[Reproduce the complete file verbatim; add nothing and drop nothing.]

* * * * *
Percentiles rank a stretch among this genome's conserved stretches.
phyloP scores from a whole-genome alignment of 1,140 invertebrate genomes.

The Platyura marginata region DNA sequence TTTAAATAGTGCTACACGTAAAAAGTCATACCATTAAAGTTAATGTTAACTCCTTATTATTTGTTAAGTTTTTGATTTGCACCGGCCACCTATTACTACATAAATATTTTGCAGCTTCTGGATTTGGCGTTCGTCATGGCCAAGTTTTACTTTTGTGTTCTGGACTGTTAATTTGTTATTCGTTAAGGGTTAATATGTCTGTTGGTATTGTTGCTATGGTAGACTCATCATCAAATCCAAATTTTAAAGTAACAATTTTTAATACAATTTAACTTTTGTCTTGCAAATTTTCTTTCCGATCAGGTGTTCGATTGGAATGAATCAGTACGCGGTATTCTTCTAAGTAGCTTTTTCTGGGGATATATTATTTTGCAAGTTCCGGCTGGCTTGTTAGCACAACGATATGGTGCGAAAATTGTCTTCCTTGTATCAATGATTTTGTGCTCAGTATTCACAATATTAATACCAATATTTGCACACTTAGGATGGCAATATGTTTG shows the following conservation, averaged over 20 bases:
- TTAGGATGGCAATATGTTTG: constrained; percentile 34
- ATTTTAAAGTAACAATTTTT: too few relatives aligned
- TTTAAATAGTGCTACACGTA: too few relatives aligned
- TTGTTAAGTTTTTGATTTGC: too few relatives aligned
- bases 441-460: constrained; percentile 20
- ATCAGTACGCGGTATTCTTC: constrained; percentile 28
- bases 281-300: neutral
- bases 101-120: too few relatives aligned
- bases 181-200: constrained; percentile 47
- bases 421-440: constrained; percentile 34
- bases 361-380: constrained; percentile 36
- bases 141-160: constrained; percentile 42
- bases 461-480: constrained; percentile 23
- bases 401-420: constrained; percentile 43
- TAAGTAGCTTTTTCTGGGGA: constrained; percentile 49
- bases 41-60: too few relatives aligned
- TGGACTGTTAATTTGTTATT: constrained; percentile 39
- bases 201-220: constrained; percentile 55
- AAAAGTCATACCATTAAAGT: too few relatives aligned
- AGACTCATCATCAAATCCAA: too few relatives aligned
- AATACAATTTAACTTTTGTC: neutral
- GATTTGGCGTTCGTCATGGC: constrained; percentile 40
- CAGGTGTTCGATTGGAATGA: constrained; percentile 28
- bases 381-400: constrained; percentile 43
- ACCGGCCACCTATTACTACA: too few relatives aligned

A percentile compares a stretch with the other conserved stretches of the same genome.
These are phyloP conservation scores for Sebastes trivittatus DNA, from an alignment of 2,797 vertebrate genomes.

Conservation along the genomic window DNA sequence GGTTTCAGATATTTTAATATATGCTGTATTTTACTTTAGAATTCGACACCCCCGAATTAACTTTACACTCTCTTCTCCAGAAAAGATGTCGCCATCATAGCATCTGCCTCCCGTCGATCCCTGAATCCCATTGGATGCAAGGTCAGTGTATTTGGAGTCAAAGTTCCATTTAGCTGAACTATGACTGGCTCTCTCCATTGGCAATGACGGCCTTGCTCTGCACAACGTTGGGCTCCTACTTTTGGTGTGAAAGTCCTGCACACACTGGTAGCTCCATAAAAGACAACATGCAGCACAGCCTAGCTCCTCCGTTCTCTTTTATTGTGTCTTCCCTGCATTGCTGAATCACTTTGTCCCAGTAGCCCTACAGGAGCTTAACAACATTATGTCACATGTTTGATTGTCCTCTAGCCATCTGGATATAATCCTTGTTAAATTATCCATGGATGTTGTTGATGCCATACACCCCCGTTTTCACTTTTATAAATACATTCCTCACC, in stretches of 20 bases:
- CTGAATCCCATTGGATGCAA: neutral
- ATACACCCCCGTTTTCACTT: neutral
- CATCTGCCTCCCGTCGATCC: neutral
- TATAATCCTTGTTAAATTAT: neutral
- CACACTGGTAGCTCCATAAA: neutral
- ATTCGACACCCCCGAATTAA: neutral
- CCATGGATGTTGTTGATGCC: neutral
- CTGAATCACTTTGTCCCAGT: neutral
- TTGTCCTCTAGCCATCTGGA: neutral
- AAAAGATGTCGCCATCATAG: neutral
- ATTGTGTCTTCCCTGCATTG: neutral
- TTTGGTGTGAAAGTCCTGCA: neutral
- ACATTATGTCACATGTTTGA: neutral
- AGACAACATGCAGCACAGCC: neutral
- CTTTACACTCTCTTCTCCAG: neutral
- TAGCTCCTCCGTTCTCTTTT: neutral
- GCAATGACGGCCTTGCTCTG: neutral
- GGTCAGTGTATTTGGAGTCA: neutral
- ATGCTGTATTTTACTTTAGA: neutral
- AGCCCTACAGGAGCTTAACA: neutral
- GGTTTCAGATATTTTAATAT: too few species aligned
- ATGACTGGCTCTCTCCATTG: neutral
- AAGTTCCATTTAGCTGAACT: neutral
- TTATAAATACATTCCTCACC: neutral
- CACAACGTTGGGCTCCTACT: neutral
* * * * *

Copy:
Percentiles rank a stretch among this genome's conserved stretches.
phyloP scores from a whole-genome alignment of 1,140 invertebrate genomes.

The Platyura marginata region DNA sequence TTTAAATAGTGCTACACGTAAAAAGTCATACCATTAAAGTTAATGTTAACTCCTTATTATTTGTTAAGTTTTTGATTTGCACCGGCCACCTATTACTACATAAATATTTTGCAGCTTCTGGATTTGGCGTTCGTCATGGCCAAGTTTTACTTTTGTGTTCTGGACTGTTAATTTGTTATTCGTTAAGGGTTAATATGTCTGTTGGTATTGTTGCTATGGTAGACTCATCATCAAATCCAAATTTTAAAGTAACAATTTTTAATACAATTTAACTTTTGTCTTGCAAATTTTCTTTCCGATCAGGTGTTCGATTGGAATGAATCAGTACGCGGTATTCTTCTAAGTAGCTTTTTCTGGGGATATATTATTTTGCAAGTTCCGGCTGGCTTGTTAGCACAACGATATGGTGCGAAAATTGTCTTCCTTGTATCAATGATTTTGTGCTCAGTATTCACAATATTAATACCAATATTTGCACACTTAGGATGGCAATATGTTTG shows the following conservation, averaged over 20 bases:
- TTAGGATGGCAATATGTTTG: constrained; percentile 34
- ATTTTAAAGTAACAATTTTT: too few relatives aligned
- TTTAAATAGTGCTACACGTA: too few relatives aligned
- TTGTTAAGTTTTTGATTTGC: too few relatives aligned
- bases 441-460: constrained; percentile 20
- ATCAGTACGCGGTATTCTTC: constrained; percentile 28
- bases 281-300: neutral
- bases 101-120: too few relatives aligned
- bases 181-200: constrained; percentile 47
- bases 421-440: constrained; percentile 34
- bases 361-380: constrained; percentile 36
- bases 141-160: constrained; percentile 42
- bases 461-480: constrained; percentile 23
- bases 401-420: constrained; percentile 43
- TAAGTAGCTTTTTCTGGGGA: constrained; percentile 49
- bases 41-60: too few relatives aligned
- TGGACTGTTAATTTGTTATT: constrained; percentile 39
- bases 201-220: constrained; percentile 55
- AAAAGTCATACCATTAAAGT: too few relatives aligned
- AGACTCATCATCAAATCCAA: too few relatives aligned
- AATACAATTTAACTTTTGTC: neutral
- GATTTGGCGTTCGTCATGGC: constrained; percentile 40
- CAGGTGTTCGATTGGAATGA: constrained; percentile 28
- bases 381-400: constrained; percentile 43
- ACCGGCCACCTATTACTACA: too few relatives aligned

A percentile compares a stretch with the other conserved stretches of the same genome.
These are phyloP conservation scores for Sebastes trivittatus DNA, from an alignment of 2,797 vertebrate genomes.

Conservation along the genomic window DNA sequence GGTTTCAGATATTTTAATATATGCTGTATTTTACTTTAGAATTCGACACCCCCGAATTAACTTTACACTCTCTTCTCCAGAAAAGATGTCGCCATCATAGCATCTGCCTCCCGTCGATCCCTGAATCCCATTGGATGCAAGGTCAGTGTATTTGGAGTCAAAGTTCCATTTAGCTGAACTATGACTGGCTCTCTCCATTGGCAATGACGGCCTTGCTCTGCACAACGTTGGGCTCCTACTTTTGGTGTGAAAGTCCTGCACACACTGGTAGCTCCATAAAAGACAACATGCAGCACAGCCTAGCTCCTCCGTTCTCTTTTATTGTGTCTTCCCTGCATTGCTGAATCACTTTGTCCCAGTAGCCCTACAGGAGCTTAACAACATTATGTCACATGTTTGATTGTCCTCTAGCCATCTGGATATAATCCTTGTTAAATTATCCATGGATGTTGTTGATGCCATACACCCCCGTTTTCACTTTTATAAATACATTCCTCACC, in stretches of 20 bases:
- CTGAATCCCATTGGATGCAA: neutral
- ATACACCCCCGTTTTCACTT: neutral
- CATCTGCCTCCCGTCGATCC: neutral
- TATAATCCTTGTTAAATTAT: neutral
- CACACTGGTAGCTCCATAAA: neutral
- ATTCGACACCCCCGAATTAA: neutral
- CCATGGATGTTGTTGATGCC: neutral
- CTGAATCACTTTGTCCCAGT: neutral
- TTGTCCTCTAGCCATCTGGA: neutral
- AAAAGATGTCGCCATCATAG: neutral
- ATTGTGTCTTCCCTGCATTG: neutral
- TTTGGTGTGAAAGTCCTGCA: neutral
- ACATTATGTCACATGTTTGA: neutral
- AGACAACATGCAGCACAGCC: neutral
- CTTTACACTCTCTTCTCCAG: neutral
- TAGCTCCTCCGTTCTCTTTT: neutral
- GCAATGACGGCCTTGCTCTG: neutral
- GGTCAGTGTATTTGGAGTCA: neutral
- ATGCTGTATTTTACTTTAGA: neutral
- AGCCCTACAGGAGCTTAACA: neutral
- GGTTTCAGATATTTTAATAT: too few species aligned
- ATGACTGGCTCTCTCCATTG: neutral
- AAGTTCCATTTAGCTGAACT: neutral
- TTATAAATACATTCCTCACC: neutral
- CACAACGTTGGGCTCCTACT: neutral